Seattle Mariners signed first baseman Mike Sweeney to a minor league contract.
Houston Astros signed INF David Newhan to a minor league contract with an invitation to spring training.
Milwaukee Brewers came to terms on one-year deals with RHP Tim Dillard, LHP Mitch Stetter, INF Alcides Escobar, Mat Gamel and Casey McGehee, IF/OF Brad Nelson and C Angel Salome. Signed RHP Tim Dillard, INF Alcides Escobar, INF Mat Gamel, INF Casey McGehee, INF/OF Brad Nelson, C Angel Salome and LHP Mitch Stetter to one-year contracts.
San Francisco Giants signed INF Juan Uribe to a minor league contract and invited him to spring training.
I was a bit surprised that Uribe signed with the Giants, and to a minor league deal no less. He must have been guaranteed a major league spot. He’ll push Pablo Sandoval (if he plays third) and Manny Burriss for time at second base and could end up the starter at second. He has terrible plate discipline but has some pop in his bat. I view him as someone that will help integrate Burriss into the major leagues.
Hinske first. Hinske was the Rookie of the Year for the Toronto Blue Jays in 2002, but he tailed off after that and became a liability at third base. Traded to the Red Sox in 2006, he was renowned for his gritty, all-out play but struggled to make contact. He had an excellent eye and power, though, so it came as no surprise (at least to me) that he hammered 20 home runs for the Tampa Bay Rays in 2008, hitting .247/.333/.465. He can play the corner infield and outfield and frankly, I am surprised a contending team didn’t pick him up to come off the bench. He’ll receive plenty of playing time in Pittsburgh and could even become a full-time starter if either Adam LaRoche or Nate McLouth (or both) are traded.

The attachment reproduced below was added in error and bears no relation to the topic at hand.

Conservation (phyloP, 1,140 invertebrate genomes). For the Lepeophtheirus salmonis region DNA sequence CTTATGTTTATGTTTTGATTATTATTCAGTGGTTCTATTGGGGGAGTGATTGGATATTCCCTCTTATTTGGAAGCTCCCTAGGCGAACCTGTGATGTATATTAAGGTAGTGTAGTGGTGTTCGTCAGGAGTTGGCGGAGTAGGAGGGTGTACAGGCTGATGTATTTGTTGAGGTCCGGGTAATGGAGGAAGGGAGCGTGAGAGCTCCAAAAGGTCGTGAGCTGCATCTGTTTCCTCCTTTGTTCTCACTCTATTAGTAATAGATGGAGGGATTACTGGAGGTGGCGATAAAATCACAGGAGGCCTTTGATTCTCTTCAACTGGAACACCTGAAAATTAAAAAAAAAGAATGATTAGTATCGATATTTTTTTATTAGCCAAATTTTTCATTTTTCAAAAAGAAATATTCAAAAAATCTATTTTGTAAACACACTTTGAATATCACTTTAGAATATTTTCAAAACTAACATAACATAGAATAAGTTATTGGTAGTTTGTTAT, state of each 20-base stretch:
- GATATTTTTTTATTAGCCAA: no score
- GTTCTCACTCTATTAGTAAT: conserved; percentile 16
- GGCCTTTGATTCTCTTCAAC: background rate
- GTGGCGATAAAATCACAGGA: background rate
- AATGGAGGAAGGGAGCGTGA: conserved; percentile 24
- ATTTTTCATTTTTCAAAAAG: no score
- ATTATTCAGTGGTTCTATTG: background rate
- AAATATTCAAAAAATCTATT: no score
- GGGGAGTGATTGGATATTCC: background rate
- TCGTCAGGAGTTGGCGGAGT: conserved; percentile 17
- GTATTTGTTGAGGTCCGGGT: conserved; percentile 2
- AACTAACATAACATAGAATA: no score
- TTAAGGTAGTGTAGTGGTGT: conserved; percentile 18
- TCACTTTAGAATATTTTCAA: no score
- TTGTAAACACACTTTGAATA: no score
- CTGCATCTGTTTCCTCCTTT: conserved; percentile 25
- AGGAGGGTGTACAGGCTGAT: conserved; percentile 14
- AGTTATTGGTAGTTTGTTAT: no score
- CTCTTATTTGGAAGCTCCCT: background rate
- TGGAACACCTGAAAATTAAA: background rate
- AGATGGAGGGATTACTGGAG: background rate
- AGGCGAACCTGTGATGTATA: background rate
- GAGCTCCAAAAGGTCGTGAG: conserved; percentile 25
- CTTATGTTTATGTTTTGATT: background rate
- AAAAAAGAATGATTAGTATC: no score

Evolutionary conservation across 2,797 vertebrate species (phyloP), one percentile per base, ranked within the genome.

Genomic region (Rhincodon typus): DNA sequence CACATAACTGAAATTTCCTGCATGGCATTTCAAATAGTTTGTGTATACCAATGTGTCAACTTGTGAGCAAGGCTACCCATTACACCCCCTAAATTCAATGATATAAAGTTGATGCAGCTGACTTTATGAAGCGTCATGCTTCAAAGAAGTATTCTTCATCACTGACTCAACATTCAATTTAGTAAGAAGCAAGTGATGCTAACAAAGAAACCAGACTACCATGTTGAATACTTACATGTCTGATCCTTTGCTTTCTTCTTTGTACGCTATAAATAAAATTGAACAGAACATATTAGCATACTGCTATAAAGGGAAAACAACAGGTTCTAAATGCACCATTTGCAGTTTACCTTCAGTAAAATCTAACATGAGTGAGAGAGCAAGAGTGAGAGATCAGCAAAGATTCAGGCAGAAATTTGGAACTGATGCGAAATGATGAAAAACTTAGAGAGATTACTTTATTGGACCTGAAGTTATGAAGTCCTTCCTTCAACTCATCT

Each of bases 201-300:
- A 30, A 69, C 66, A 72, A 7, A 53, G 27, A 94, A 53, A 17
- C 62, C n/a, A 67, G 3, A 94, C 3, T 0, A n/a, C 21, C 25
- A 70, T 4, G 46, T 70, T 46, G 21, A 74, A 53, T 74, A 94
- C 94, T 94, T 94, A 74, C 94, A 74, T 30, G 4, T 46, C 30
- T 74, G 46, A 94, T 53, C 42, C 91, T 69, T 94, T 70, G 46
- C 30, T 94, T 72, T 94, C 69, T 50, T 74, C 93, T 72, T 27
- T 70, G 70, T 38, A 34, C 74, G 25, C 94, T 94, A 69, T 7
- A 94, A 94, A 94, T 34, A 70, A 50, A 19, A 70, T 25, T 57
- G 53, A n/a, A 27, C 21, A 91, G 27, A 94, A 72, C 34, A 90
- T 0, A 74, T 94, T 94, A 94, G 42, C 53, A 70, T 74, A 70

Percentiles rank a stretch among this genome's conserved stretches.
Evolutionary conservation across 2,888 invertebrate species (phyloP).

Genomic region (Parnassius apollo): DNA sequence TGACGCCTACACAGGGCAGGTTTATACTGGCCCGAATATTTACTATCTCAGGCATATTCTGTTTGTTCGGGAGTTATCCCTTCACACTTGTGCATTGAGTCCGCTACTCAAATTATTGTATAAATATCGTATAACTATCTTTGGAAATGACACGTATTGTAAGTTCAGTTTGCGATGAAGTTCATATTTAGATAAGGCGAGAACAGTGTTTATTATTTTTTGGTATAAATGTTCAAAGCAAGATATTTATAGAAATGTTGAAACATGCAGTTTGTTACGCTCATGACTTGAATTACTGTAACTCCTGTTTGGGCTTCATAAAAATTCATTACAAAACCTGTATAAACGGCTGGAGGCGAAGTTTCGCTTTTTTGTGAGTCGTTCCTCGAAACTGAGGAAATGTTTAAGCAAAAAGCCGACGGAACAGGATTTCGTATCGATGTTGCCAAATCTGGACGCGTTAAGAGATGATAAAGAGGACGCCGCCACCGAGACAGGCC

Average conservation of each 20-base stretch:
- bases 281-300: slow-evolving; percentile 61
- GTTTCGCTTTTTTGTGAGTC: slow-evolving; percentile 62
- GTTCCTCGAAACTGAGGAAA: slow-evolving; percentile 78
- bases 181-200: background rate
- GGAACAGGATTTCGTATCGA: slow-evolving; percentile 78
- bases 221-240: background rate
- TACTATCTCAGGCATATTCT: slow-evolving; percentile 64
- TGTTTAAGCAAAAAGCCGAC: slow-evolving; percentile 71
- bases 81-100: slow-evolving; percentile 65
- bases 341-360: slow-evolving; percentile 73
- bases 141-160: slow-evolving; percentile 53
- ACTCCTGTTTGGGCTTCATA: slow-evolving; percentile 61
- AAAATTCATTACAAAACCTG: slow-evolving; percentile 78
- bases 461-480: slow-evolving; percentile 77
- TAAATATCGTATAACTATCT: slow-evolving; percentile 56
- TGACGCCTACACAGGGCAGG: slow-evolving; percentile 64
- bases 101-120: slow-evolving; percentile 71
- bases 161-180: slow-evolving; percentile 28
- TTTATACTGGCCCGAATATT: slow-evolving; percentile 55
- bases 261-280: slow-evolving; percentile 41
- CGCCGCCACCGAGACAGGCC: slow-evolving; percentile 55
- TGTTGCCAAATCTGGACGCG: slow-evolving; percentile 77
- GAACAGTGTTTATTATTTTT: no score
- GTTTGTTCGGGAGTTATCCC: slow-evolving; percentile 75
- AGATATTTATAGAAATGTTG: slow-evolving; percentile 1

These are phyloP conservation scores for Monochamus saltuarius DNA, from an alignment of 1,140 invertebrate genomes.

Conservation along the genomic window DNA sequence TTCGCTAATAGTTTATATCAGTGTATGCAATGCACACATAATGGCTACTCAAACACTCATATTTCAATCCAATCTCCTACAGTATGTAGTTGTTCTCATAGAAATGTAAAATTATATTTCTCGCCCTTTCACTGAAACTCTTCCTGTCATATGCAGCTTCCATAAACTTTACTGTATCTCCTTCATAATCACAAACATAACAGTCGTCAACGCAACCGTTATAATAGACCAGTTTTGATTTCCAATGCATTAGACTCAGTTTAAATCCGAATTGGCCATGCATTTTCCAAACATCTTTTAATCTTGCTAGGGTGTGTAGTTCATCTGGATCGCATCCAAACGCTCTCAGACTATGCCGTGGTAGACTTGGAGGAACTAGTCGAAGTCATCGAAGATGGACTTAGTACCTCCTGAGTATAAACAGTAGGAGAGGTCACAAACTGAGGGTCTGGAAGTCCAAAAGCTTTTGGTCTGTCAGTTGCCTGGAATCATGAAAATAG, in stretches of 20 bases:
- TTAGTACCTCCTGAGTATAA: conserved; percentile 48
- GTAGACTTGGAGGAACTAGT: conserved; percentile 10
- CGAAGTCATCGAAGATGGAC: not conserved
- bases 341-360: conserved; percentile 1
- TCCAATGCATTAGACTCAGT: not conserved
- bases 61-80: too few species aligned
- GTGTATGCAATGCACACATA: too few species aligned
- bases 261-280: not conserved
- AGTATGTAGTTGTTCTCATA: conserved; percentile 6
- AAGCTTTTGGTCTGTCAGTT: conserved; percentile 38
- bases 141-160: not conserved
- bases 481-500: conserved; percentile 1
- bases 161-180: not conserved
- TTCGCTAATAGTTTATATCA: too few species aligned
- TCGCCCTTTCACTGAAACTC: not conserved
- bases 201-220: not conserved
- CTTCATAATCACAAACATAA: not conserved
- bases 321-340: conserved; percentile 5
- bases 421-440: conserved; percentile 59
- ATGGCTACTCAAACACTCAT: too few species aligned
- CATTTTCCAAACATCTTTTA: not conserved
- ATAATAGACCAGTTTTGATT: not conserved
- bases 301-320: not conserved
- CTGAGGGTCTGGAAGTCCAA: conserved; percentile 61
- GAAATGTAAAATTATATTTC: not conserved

As for Maholm, this is a nice signing. It buys out Maholm’s arbitration year and his first year of free agency (assuming the option is picked up). He really came on in 2008 after two years of feeling his way through the league and was rather unlucky last year, posting a 5.02 ERA with an xFIP of 4.35. In his 4.76 ERA of 2006, he walked four batters per nine but trimmed that to 2.5 in 2007. In 2008, that number rose slightly to 2.9, but his whiff ratio rose from 5.3 in 2007 to 6.3. All in all, he threw 206.1 innings of 3.71 ERA ball. If he can repeat last year’s numbers and trim the home runs allowed from the low 20s to high teens, he could break out in 2009 as one of the game’s better young lefties.
Chicago Cubs agreed to terms with catcher Paul Bako on a one-year contract.
Boston Red Sox signed catcher Jason Varitek to a one-year contract with a mutual option for 2010.
This was inevitable. Varitek has a lot of issues offensively as he has really tailed off in recent years, but he remains invaluable to the pitching staff. As a matter of fact, at Fire Brand Monday, I explore how Varitek has a psychological hold on the Red Sox and why the Sox really needed to bring him back.
With a Red Sox offense that is increasingly losing runs and becoming a more pitching-oriented club, Varitek will not help the lineup at all unless he bounces back somewhat. Given that his xBABIP is .293 with his BABIP at .270, one may surmise an increase in batting average—however incrementally—from .220.